41. Reverse crunches
How to do it: “Lay on your back, holding on to a stable surface, or heavy kettlebell behind your head. Press your knees straight toward the ceiling, lifting your hips off of the floor, and slowly lower your body back to the floor,” says Davis.
42. Jumping jacks
How to do it: “Start by standing with your feet together. In one motion, jump your feet out to the side and raise your arms above your head. Immediately reverse the motion by jumping back to the starting position. Repeat for the recommended amount of repetitions,” says Davis.
43. Wall sit
How to do it: “Sit with your shoulders and lower back pressed against a wall, bend your knees at 90 degrees and hold,” says Davis.
44. Crunch with double knee lift
“Lie on your back with the hands behind the head. Bend the knees and place the feet on the floor hip width apart. Perform a basic crunch by lifting the head and shoulder blades up off the ground. At the same time, lift your feet off the floor and pull your knees towards your chest. Slower lower the feet and head back to the starting position on the floor. Perform 10-20 reps of this exercise,” says Matsunaga.
45. Plank rocks
“Come into a plank position by placing the hands on the floor underneath the shoulders like you’re going to do a pushup. Step back onto the balls of your feet so that your legs are straight with your knees off the floor. Your body should make one straight line from the head, shoulders, hips, and heels. Perform a rocking motion forward and then back by shifting your weight back into your feet, and then forward into your hands. You should visibly be able to see the entire body rock forward and back. Rock forward and back 10-20 times,” says Matsunaga.
46. Barre arabesque toe taps
“Facing a chair, place your hands on the back of the chair for support. Extend one leg straight behind you with the toe pointed and kneecap turned out to the side slightly. Keep both legs straight. Squeeze the glutes and lift and lower the extended leg straight up and down behind you without tilting the hips forward. Perform 15-20 reps on each leg,” says Matsunaga.
47. Side lunge
“Start standing tall with the feet hip width apart. Step the right foot out to side as wide as possible. As you take the step, bend the right knee, push your hips back and keep the chest lifted as much as possible. Push off the right foot and step the right foot back into the starting position. Perform 10-15 reps on each leg,” says Matsunaga.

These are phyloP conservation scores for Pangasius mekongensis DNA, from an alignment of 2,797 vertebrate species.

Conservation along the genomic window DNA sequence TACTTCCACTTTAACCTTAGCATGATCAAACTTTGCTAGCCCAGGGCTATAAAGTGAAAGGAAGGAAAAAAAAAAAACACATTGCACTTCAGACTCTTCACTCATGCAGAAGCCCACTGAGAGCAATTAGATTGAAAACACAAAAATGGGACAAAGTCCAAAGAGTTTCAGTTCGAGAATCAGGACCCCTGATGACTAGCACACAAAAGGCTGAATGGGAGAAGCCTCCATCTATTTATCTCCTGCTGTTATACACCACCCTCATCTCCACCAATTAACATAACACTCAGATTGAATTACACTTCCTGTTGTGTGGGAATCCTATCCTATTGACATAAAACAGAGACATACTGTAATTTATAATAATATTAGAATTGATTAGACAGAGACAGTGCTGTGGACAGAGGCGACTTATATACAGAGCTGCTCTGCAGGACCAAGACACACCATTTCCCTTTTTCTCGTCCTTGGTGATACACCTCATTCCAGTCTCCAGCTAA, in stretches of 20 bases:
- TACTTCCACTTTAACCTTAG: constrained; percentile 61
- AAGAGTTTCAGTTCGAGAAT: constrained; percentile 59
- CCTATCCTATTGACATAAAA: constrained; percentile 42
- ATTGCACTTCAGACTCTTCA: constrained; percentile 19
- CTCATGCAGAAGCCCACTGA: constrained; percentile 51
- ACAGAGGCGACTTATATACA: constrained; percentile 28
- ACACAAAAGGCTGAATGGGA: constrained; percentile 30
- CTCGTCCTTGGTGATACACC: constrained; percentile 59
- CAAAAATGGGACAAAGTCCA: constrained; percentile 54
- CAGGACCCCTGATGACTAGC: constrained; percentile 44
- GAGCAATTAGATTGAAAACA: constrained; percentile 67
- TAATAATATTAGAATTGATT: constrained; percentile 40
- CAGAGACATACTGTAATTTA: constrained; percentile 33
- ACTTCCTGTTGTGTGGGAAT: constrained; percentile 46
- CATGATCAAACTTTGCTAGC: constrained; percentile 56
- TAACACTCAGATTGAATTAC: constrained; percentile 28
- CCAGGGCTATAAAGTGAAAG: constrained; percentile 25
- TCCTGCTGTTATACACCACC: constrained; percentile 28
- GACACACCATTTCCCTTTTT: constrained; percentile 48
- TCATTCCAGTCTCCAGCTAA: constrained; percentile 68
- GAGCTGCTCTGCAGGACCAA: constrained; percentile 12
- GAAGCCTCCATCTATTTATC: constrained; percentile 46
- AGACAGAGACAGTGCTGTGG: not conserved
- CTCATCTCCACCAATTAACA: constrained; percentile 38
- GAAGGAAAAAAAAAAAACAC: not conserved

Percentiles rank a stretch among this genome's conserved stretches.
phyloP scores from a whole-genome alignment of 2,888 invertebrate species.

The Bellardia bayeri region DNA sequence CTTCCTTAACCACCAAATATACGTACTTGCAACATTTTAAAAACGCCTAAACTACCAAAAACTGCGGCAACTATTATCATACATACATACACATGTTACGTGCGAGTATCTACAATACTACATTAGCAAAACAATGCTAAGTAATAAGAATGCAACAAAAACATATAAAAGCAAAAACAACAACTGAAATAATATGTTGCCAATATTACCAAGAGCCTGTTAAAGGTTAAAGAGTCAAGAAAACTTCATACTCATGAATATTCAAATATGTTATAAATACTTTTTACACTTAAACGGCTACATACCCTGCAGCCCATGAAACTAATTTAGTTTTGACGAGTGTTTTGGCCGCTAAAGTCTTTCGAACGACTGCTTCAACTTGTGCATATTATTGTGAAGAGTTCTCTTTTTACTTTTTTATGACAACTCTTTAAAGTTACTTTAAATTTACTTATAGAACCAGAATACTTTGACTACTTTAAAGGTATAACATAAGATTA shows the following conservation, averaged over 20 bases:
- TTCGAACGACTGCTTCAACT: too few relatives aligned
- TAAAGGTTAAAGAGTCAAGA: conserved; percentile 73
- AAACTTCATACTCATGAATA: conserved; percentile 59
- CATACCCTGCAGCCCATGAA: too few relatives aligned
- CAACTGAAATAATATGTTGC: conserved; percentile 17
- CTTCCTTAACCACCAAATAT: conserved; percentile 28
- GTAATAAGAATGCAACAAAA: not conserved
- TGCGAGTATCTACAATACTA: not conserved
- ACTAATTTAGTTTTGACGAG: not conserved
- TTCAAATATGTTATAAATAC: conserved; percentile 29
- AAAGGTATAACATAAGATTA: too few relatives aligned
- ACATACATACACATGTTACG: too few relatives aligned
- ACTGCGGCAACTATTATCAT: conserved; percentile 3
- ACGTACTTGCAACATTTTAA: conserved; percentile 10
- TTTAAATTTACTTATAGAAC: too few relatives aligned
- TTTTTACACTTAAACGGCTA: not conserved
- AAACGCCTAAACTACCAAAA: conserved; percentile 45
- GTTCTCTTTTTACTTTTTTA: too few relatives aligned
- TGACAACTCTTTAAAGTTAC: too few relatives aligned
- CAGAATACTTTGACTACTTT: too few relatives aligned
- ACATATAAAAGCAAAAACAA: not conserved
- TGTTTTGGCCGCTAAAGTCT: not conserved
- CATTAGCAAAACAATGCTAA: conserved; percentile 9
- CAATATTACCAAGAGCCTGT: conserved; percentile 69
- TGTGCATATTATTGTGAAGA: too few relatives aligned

48. Fire hydrant
“Kneel on the floor with the hands under the shoulders and knees directly under the hips. Keeping the hips as still as possible, lift the right knee directly up to the side as you keep the knee bent at a 90-degree angle. Slowly lower the knee back down to the starting position. Perform 15-20 reps on each leg,” says Matsunaga.
49. Second position plie
“Facing a chair, place your hands on the back of the chair with the legs in a wide stance. Your heels should be slightly wider than shoulder width apart and the toes turned out to the side slightly. Keep the knees straight. Lift the heels up so that you are balancing on the balls of your feet like a dancer. Keeping the heels lifted, bend the knees and lower the hips down toward the floor into a plie position with the hips slightly higher than the knees. Be sure to keep your hips placed directly under the shoulders. Squeeze the glutes and inner thighs to straighten the knees and come back to the starting position. Perform 12-20 reps,” says Matsunaga.
50. Side lying inner thigh lift
“Lie long on your side with your head propped on your hand. Straighten your bottom leg along the floor so that your body is in one straight line. Bend the top leg and place your foot on the floor behind the bottom leg. Lift the bottom leg up off the floor 3-4 inches and hold for a couple seconds. Keep the leg straight. Lower back to the floor with control. Complete 12-20 reps,” says Matsunaga.
51. Double leg drop
“Lie on your back with your palms on the floor by your sides and the legs straight up in the air with the toes pointing towards the ceiling. Squeeze the thighs together and slowly lower the legs down towards the floor. Only lower the legs as low as you can while keeping the lower back pressed into the floor. Lift the legs back up to the starting position. Complete 12-20 reps,” says Matsunaga.
Next up, here are 75 at-home workout ideas.
- Beth Gold, NASM CPT, CFSC certified trainer for BoxUnion, BoxUnion Digital and TITLE Boxing Club
- Finley Funsten, personal trainer and general manager at the Charlotte strength-training gym, MADabolic
- Vytas Baskauskas, E-YRT 500, FitOn App senior trainer
- Kelly Matsunaga, NASM Certified Personal Trainer and owner of Fit by Coach Kel
- Ashley Joi, CPT at Centr
- Ridge Davis, CPT, owner of Ridgid Fitness in Los Angeles